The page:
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The UDL Framework and Why You Should Use it for your Learning Solutions

  • Do you have a passion for creating learning that is user friendly? 
  • Do you believe that every learner should have an equal opportunity to acquire the learning objectives of your course? 
  • Lastly, do you create learning experiences with the learner at the heart of your design?

Potentially you answered ‘yes’ to some of these questions. Or, you may be inspired to create learning in this way. If this is the case, we think this blog series will be of great value to you. You will be happy to hear that ‘Universal Design for Learning’ (also known as UDL) achieves each of these things. At Belvista Studios we can’t get enough of it and as an Instructional Designer, HR Manager or L&D guru, you may find that you agree. If you want to design learning solutions that align with your learner’s needs, provide a seamless user experience and can be delivered to a diverse audience, then this learning design concept is for you.

Over the coming weeks, we will be sharing our findings from each educational design principle of the framework, ‘Action and Expression’, ‘Engagement’ and ‘Representation’.

See us like your minions, sorting through information and finding you the most valuable parts of the framework. Step 1 is to educate you on what the UDL is, why it’s awesome and how you can confidently speak about the inclusive design framework to your peers, supervisor and clients (bring on the gold star stickers). Don’t worry we will keep it short and sweet, only including the ‘need to know’ information. Life gets busy but this blog should take less than 5 minutes to read and from our standpoint, the investment is worth your time.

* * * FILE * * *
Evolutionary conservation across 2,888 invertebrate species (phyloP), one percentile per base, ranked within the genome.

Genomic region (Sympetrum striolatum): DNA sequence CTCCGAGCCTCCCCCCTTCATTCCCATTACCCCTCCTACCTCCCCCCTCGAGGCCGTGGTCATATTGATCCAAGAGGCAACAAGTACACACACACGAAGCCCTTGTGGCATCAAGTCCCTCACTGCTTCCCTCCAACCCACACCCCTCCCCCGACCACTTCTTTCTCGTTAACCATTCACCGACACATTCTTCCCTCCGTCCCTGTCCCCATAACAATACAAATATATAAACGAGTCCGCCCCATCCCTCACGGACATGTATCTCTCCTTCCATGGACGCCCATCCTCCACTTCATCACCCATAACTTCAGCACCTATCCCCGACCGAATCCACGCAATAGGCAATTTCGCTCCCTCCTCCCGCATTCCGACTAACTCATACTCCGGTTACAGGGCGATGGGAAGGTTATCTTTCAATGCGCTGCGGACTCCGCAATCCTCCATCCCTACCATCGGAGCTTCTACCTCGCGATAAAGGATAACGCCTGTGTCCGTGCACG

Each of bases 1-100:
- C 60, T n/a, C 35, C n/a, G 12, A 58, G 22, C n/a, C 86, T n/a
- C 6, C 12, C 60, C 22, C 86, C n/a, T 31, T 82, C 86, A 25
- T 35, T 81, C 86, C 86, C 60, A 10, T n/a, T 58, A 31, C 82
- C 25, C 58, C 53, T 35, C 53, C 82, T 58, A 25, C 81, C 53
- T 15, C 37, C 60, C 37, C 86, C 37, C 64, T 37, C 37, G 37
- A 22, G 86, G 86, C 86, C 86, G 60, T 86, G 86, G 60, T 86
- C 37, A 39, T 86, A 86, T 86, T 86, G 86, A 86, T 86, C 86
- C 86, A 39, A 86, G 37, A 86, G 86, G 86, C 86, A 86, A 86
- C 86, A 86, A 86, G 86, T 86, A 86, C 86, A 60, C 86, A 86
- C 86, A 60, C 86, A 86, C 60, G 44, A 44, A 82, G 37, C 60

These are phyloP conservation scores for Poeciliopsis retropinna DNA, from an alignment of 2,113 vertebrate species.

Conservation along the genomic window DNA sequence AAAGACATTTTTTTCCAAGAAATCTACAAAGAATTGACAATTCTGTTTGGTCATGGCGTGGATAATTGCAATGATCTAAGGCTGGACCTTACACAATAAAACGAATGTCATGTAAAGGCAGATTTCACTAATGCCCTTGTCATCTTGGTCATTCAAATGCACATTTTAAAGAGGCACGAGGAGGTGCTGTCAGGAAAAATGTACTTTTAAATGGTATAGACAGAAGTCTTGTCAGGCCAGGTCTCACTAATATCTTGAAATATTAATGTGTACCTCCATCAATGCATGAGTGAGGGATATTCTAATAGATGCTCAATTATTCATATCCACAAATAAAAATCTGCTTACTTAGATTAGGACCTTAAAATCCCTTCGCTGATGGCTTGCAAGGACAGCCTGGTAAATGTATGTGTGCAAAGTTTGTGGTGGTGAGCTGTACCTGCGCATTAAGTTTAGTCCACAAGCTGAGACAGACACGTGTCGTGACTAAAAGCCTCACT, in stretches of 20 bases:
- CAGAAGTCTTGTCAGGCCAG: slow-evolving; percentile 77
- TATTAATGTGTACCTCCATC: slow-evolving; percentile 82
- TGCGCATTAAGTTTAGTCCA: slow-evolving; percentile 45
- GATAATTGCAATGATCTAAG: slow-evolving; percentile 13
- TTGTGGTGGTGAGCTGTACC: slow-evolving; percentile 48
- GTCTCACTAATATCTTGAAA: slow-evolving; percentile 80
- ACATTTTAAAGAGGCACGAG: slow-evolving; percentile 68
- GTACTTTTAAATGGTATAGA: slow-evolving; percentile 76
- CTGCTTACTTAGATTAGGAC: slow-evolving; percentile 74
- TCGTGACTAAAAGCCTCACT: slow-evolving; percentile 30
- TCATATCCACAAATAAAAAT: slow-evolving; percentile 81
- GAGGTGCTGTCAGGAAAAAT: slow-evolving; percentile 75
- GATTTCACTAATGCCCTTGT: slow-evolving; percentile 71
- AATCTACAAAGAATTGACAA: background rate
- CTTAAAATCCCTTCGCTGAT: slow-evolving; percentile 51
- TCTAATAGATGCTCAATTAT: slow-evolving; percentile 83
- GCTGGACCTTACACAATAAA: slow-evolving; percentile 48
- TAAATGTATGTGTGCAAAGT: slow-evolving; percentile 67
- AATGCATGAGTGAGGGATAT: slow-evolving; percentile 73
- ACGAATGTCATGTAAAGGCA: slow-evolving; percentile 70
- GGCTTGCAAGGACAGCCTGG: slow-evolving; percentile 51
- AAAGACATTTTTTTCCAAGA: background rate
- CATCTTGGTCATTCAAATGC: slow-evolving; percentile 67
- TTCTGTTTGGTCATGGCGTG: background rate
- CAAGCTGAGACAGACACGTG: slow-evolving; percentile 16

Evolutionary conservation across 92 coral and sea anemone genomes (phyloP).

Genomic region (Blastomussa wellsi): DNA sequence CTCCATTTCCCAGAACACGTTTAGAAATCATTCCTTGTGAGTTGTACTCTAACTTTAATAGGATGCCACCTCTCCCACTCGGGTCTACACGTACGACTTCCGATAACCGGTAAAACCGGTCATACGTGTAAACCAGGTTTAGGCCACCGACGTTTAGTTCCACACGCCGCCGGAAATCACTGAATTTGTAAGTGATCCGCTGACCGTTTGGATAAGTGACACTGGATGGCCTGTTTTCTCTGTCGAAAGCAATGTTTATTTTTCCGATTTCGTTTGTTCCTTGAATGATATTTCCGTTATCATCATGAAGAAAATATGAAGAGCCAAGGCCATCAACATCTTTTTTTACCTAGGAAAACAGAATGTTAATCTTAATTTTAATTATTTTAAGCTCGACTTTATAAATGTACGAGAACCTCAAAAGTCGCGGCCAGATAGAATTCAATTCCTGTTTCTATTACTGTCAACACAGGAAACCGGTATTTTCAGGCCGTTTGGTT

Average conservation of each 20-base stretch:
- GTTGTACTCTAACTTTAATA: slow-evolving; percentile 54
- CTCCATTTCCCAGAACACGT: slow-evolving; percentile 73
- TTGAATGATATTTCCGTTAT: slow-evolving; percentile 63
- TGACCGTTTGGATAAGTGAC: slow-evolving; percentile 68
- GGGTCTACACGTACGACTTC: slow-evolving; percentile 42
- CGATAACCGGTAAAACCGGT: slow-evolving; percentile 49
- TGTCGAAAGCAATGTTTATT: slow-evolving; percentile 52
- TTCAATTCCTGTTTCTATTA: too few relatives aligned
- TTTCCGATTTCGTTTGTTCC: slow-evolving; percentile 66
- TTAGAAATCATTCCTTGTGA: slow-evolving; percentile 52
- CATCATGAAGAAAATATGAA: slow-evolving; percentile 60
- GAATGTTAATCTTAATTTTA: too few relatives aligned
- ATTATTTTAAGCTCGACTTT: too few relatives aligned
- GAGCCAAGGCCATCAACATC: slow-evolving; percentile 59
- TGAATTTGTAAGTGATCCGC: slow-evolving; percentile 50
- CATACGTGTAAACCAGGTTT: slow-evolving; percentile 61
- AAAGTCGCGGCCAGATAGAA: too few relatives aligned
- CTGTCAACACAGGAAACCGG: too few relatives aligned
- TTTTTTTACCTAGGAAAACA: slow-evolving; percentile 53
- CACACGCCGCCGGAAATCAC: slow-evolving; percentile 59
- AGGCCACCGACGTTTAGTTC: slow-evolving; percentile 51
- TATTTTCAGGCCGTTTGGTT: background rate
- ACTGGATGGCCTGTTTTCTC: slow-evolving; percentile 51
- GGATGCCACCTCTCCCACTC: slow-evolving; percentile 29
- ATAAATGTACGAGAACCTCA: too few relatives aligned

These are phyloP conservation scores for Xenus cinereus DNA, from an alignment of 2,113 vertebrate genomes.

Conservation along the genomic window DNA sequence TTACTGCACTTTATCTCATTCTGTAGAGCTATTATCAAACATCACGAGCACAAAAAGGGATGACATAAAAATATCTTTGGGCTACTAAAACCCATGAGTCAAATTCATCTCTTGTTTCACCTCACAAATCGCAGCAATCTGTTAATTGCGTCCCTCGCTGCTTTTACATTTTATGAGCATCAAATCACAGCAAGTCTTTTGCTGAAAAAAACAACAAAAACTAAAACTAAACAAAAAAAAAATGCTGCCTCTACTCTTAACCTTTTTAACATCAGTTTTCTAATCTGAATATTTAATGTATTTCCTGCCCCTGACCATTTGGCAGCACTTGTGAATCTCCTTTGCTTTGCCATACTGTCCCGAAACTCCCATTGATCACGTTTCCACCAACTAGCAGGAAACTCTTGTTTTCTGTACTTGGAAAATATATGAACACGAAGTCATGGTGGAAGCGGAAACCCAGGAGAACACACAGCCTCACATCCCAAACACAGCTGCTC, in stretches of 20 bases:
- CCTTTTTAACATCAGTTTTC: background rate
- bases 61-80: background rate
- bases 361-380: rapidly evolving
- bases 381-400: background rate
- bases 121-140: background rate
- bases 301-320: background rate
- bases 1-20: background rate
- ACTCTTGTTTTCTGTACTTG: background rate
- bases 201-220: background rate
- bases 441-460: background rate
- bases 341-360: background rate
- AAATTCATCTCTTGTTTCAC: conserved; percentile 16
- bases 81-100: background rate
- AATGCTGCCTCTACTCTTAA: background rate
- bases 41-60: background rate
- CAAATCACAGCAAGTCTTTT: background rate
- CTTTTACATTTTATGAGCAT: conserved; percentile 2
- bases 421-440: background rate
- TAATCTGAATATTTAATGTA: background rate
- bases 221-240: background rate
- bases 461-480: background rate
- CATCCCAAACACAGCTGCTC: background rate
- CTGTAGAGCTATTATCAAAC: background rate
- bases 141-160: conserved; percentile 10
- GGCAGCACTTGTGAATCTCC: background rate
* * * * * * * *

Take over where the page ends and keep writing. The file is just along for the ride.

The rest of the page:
Let’s get into it. 

The term ‘universal design’ was devised by architect, product designer, educator and disability advocate, Ron Mace, who wanted to design products that were able to be used by everyone, “regardless of their age, ability, or status in life” (Centre for Universal Design, 2008).

It is very likely that you have encountered universal design in your day-to-day life. Whether it was the option of a lift over stairs, the raised dots on toilet doors for the blind (also known as Braille) or captions on a video. Each of these additions are a result of universal design.

Best eLearning example: A lift, braille and closed captions - all examples of universal design.

Lucky for us as learning professionals, universal design principles have resulted in a UDL framework that enables us to design with concepts of equity, diversity, accessibility and inclusivity front of mind (Future Learn, 2017). As Learning Experience Designers we have stars in our eyes at what this framework enables us to do and we hope you do too.

So why is the UDL awesome?

A valuable and effective experience for each of your learners is important right? We also understand that this isn’t always easily achieved. Creating an experience that is perfectly aligned to the needs of each individual learner is extremely difficult. If you are tasked with designing a learning experience for 1,000 learners, how can you create an experience that aligns with the preferences of each of those individual learners?

As humans we each have different experiences, strengths, skills, interests, needs, wants and desires (Future Learn, 2017). This diversity means that we each need to be valued and recognised for our individuality. Much like accommodating everyone through providing a lift over stairs, the goal of the UDL is to utilise a variety of teaching methods that removes barriers to learning and provides learners with an equal opportunity to succeed (Morin, 2018). If you were tasked with organising an event for 1,000 people, you would consider accessibility through providing ramps, lifts and braille on toilet doors, so why not do the same for your learning solutions?

So, sit back, relax and keep an eye out for the next blog. Value is on it’s way!

If you are curious and want to get ahead of the game or even take this framework research into your own hands, check out the UDL guidelines here (CAST, 2018)

If you would like to discuss the UDL in more detail, contact our passionate founder, Kim Tuohy via or through LinkedIn.


CAST. (2018). Universal Design for Learning Guidelines version 2.2. Retrieved from

Centre for Universal Design. (2008). About the Center: Ronald L. Mace. Retrieved from 

Future Learn. (2017). Universal Design for Learning (UDL). Retrieved from

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